Gaining a better understanding of managing himself and other lifeguards in a variety of critical situations that they can come across in surf lifesaving is one of the things he's most looking forward to about this weekend.
He says he was very surprised and honoured to be selected to attend National Lifeguard School thanks to the Zespri scholarship.
"I value my time that I put towards surf lifesaving and to know that an international company such as Zespri also shows their commitment and appreciation of the hours lifeguards commit is very motivating, he says.
"They have chosen Surf Life Saving Eastern Region as a charity they see worthwhile in supporting and to be a recipient via the scholarship is an honour."
Joining Mr Boyle from the Eastern Region is fellow Omanu Beach members Liam McGovern, Haven Bellamy and Gabriel Puckey-Brockelsby along with Xavier Murphy and Nicholas Bodenstein from Pauanui, Joanne Parry from Pukehina and Nick Wagstaff from Waihi Beach.
For 25 year-old Haven, the thrill of being kept on his toes for three days during scenarios such as rock rescue simulations and jumping out of a helicopter is what he's most looking forward to.
National Lifeguard School is one of the last pathways for him to complete in his training and receiving the Zespri scholarship was a huge honour for him and knocked down a wall that would've otherwise prevented him from taking part.
"I will benefit hugely from this experience and will be privileged to share all of my stories and experiences with my local surf clubs," he says.
Like Haven, Gabriel (21) is looking forward to the rescue scenarios they will be presented with along with advance First Aid, getting to know other lifeguards from around the country and gaining new skills to help improve lifeguarding at Omanu.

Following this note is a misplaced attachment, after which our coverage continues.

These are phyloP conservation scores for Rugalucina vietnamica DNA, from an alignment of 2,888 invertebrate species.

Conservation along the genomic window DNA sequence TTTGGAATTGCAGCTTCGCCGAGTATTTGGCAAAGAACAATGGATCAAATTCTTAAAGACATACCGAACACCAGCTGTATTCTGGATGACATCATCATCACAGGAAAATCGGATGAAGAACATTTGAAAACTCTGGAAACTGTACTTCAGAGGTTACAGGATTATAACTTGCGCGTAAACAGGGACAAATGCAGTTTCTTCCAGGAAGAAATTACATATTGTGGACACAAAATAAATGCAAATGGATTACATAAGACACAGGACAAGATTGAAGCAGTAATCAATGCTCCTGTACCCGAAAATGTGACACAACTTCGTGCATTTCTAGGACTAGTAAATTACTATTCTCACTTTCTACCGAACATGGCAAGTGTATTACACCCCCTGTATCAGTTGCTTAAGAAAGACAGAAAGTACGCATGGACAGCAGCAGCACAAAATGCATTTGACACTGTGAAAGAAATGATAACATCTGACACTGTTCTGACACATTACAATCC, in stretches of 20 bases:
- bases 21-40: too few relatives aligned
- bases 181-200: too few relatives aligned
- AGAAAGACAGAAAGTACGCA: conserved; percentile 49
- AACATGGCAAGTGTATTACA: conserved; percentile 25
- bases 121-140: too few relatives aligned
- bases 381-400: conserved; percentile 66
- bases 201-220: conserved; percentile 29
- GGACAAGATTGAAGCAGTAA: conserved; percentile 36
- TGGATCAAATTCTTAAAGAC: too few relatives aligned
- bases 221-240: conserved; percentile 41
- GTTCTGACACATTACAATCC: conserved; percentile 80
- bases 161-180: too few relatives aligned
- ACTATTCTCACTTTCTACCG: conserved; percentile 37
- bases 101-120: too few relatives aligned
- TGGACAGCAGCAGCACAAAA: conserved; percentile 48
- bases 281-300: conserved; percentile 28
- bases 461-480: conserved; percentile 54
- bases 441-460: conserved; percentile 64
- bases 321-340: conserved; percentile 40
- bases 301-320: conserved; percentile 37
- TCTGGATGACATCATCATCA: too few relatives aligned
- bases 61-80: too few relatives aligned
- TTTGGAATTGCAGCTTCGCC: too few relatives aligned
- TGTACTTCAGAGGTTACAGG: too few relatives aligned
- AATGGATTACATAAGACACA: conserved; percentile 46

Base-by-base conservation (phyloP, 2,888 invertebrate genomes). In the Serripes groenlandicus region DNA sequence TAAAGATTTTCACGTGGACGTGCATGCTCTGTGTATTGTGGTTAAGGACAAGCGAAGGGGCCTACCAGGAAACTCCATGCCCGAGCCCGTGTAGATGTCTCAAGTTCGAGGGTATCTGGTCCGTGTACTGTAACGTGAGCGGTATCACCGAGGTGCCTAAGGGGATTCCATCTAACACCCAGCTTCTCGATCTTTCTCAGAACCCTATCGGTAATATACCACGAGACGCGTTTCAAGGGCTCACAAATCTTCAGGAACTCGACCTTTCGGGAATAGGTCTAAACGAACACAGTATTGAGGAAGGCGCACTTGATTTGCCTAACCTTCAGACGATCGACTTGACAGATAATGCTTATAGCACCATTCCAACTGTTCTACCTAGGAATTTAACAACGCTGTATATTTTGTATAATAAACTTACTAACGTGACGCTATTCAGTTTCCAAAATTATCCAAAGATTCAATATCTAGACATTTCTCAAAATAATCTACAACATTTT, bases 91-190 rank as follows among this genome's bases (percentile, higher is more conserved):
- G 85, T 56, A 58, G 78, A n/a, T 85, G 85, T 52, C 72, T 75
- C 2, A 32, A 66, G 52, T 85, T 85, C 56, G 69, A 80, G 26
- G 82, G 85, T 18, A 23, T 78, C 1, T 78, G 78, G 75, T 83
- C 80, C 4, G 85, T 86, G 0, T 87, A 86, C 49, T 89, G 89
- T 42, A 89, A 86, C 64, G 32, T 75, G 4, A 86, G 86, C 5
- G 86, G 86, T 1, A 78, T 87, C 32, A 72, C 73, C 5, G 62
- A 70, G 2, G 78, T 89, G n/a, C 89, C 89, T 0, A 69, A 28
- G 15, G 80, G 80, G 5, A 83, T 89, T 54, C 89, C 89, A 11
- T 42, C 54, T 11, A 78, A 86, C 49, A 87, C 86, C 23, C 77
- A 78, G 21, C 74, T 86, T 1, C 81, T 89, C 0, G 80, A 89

"I feel very lucky to have received a Zespri scholarship and to have the opportunity to become better as a lifeguard," he says.
Liam (17) hopes that the school will provide him with knowledge that he can execute in the practical field on his home beach to the benefit of his fellow club members and his community.
"Being the highest lifeguard qualification on offer, I feel like it will enable me to lead from a more certain and solid perspective, he says.
The scholarship will allow him to complete the National Lifeguard School at no cost.
"I'm very fortunate to have received this scholarship and it will let me proceed to become better at serving the community," he says.
Zespri General Manager Grower and External Relations Dave Courtney says providing this free training for lifeguards in the main kiwifruit-producing areas is Zespri's way of supporting its local communities.
"We're proud to support the next generation of lifeguards from Coromandel to Gisborne through this programme, as they keep our beaches safe this summer."
Surf Life Saving New Zealand's 2017 National Lifeguard School takes place at Fitzroy Beach in Taranaki from December 8-10.
Lisa Smith, Media & Communications Manager,
Phone 0276 488 823